Pro-Russian Insurgents Declare Ukraine's Donetsk Independent

Ukraine separatists appeal to Moscow to be absorbed into Russia, day after referendum on self-rule shows 80 percent support.

Reuters
Reuters
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Ukraine's separatist rebellion leadership
Ukraine's separatist rebellion leadershipCredit: Reuters
Reuters
Reuters

The Ukrainian separatist region of Donetsk appealed to Moscow on Monday to consider its absorption into the Russian Federation to "restore historic justice".

The statement, the day after a referendum on self-rule that rebels said had mustered some 80 percent support, was certain to infuriate Kiev and anger Western states who believe the rebellion has been engineered by the Kremlin.

The Ukrainian Prime Minister's office said it had no immediate reaction to the statement by Denis Pushilin, a leading member of the self-declared "Donetsk People's Republic", at a news conference in largely Russian-speaking Donetsk.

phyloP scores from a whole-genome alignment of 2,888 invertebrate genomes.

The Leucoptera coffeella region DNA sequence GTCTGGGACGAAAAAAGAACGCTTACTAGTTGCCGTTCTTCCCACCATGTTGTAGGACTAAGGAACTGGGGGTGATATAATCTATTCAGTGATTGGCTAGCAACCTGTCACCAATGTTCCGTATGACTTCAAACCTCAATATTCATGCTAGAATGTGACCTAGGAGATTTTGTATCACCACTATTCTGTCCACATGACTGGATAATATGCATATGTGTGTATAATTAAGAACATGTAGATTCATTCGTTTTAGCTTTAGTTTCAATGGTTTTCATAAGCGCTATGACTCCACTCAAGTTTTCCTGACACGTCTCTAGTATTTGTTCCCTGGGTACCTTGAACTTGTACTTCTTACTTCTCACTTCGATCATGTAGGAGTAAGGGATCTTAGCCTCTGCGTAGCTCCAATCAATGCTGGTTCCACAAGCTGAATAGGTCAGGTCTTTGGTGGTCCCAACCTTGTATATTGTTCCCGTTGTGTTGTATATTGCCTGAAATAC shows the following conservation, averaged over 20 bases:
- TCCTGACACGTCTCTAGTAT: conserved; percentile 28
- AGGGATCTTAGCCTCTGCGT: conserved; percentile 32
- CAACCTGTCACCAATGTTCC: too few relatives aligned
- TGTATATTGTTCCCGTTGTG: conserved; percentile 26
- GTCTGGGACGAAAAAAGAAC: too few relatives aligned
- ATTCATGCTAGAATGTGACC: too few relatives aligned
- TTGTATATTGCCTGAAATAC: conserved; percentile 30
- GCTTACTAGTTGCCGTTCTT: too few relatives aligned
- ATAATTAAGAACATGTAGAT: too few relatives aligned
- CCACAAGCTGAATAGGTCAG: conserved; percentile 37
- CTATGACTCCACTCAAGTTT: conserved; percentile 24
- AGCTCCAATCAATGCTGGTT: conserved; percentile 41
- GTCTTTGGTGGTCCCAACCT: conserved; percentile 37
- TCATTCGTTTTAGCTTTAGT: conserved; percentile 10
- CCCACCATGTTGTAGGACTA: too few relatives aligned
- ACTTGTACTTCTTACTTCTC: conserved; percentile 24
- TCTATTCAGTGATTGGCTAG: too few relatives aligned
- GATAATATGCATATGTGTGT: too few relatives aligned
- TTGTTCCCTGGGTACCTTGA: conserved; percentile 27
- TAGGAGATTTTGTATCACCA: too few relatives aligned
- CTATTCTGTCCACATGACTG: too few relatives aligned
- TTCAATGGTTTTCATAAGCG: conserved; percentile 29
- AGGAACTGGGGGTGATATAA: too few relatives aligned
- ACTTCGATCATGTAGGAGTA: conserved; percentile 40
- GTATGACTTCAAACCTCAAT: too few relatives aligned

He said Belarus also belonged in a broader union of states that once formed the core of the Soviet Union.

"Based on the will of the people and on the restoration of an historic justice, we ask the Russian Federation to consider the absorption of the Donetsk People's Republic into the Russian Federation," he said.

"The people of Donetsk have always been part of the Russian world. For us, the history of Russia is our history."

Rebel leaders have seized control of a string of cities across the east of the country and fighting has worsened over the last week.

Kiev and Western states accuse Russia, which in March annexed the Crimean peninsula from Ukraine after a referendum, of backing the rebellion with special forces. Moscow denies this.

Pushilin said Ukraine, Belarus and Russia - states that formed the core of the now defunct Soviet Union - belonged in a restored historic union. Hopes of realising this were dashed by the emergence of a "junta" in Kiev after the overthrow of pro-Russian president Viktor Yanukovich.

Russian President Vladimir Putin has suggested Bolshevik revolutionaries drew up arbitrary borders for what were the Soviet republics of Ukraine and Russia, and many Russians regarded Soviet leader Nikita Khrushchev's handover of Crimea to Ukraine in 1954 as an historic injustice.

"Terror followed, taking hundreds of lives in Slaviansk, Odessa, Mariupol and other cities in Ukraine," he said, naming cities that have been at the centre of clashes between Ukrainian forces and rebel fighters in recent weeks.

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